You would think that a red goose in a field of black geese would be easy to see. However, when it has its head down feeding, which is most of the time, it can be difficult to spot.

Often better to look for the two white wing bars when the heads are down.

In a small group of twenty birds it is not too difficult but when you have a couple of thousand spread out across the marsh it becomes a harder task. I have the greatest admiration for the birders we met there who were searching the flocks for a Black Brant and a Pale-bellied variety bird that had been reported as being there. It sounded like a long cold job.

Friday, 8 March 2013

Red-breasted Goose and Spoonbill

Rain and mist on Thursday but I still needed to see the Red-breasted Goose that I had missed on Tuesday so I headed over to Farlington Marshes early afternoon. I have been spending a lot of time in Hampshire lately, perhaps I should change the name of the blog.

It looked quite dull for taking pictures but fog and mist often give a soft even lighting and can give good picture opportunities as long as the subjects are not too far away.

I found the Red-breasted Goose after a short walk along the sea wall. I had good views through  the binoculars but then had trouble relocating it through the camera. It blends in really well with the Brents when it has its head down feeding. So a frustrating ten minutes until it stuck its head up again and I managed to get a couple of pictures.

Red-breasted Goose

A couple of Spoonbill had been reported on the marsh on the previous day and a helpful birder located them for me, asleep on the far side of the marsh. A distant view through a scope was useful but I was keen to get a picture so I hurried off in pursuit fearing that they would fly off before I got there. Sure enough before I had taken a few steps one took to the air and disappeared off high and in an easterly direction. I felt sure the other would follow but although it was active and moving around it stayed on the ground.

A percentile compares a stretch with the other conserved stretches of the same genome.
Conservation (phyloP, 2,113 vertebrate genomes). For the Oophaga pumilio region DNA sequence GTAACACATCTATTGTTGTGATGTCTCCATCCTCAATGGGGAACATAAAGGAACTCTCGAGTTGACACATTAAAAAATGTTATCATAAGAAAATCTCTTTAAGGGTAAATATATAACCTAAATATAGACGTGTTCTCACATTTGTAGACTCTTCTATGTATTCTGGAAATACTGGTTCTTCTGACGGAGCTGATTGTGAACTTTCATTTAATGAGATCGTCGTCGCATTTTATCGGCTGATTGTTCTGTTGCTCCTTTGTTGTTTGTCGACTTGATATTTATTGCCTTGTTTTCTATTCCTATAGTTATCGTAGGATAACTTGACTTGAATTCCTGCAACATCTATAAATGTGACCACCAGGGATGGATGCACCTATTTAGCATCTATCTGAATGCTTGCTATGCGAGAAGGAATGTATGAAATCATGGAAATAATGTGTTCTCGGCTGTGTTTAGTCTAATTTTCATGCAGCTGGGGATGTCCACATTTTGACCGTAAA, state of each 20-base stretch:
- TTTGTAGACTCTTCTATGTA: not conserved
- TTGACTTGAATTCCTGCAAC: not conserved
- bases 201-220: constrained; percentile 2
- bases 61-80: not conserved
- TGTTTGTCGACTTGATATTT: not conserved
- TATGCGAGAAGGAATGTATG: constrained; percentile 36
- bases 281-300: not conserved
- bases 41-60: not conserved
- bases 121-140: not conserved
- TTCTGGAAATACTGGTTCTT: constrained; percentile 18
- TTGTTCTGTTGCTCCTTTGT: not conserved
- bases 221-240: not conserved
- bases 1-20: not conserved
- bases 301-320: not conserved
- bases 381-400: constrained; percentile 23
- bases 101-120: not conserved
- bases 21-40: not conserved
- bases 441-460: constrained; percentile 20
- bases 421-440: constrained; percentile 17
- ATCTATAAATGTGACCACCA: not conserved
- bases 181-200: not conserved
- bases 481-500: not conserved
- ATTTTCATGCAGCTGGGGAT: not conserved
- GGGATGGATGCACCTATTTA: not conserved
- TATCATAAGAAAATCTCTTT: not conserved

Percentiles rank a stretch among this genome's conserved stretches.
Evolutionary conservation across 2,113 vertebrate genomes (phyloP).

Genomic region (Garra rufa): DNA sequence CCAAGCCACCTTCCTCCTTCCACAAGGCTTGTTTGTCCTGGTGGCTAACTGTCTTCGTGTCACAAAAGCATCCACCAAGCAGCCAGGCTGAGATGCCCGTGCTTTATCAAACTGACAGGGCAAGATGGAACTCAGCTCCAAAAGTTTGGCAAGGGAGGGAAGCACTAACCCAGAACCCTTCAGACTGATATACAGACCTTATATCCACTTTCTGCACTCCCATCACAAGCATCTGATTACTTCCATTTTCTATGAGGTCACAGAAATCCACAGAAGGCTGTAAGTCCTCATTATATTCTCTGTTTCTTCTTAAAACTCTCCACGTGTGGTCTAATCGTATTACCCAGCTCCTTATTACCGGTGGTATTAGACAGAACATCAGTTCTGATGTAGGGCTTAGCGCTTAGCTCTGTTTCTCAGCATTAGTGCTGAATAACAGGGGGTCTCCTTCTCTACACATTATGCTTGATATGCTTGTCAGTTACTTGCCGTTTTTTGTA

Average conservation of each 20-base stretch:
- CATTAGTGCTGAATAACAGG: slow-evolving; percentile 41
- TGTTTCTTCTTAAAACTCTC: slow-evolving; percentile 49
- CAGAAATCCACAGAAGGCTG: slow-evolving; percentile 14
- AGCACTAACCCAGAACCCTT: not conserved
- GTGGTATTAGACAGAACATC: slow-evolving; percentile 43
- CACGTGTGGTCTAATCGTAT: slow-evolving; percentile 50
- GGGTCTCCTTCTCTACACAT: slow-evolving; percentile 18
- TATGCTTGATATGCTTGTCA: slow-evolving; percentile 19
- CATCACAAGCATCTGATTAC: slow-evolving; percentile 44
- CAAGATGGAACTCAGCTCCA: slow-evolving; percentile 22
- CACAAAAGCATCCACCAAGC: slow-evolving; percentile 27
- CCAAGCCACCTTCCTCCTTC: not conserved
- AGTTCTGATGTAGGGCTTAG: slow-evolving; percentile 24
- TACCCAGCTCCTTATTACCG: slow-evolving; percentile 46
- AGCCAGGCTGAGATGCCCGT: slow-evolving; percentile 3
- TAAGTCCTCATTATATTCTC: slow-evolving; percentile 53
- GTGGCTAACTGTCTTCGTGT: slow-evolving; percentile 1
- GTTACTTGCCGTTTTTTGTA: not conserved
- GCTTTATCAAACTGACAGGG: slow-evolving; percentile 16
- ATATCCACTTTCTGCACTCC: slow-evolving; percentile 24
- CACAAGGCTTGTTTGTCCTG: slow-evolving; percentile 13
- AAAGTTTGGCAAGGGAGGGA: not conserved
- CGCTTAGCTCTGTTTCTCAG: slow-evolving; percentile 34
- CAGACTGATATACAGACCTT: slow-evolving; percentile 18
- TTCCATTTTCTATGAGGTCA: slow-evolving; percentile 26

The mist probably helped here as these shots would have been difficult to get in sunlight. Fabulous bird, pictures could have been a bit sharper though.

Back at the car park I spotted a raptor sitting in the tree with its back towards me. Useful in that it enables you to get closer but a bit frustrating when you see the pictures you have taken.

Buzzard - rear view

Buzzard flying - rear view


Still if it had been facing towards me I doubt that I would have got anywhere near it.

Wednesday, 6 March 2013

Great Grey Shrike

Monday and with no sign of a Great Grey Shrike in Sussex we decided to drive over the border to Thursley Common in Surrey. There have been regular reports of a bird there and with an area named Shrike Hill it sounded like a good starting point.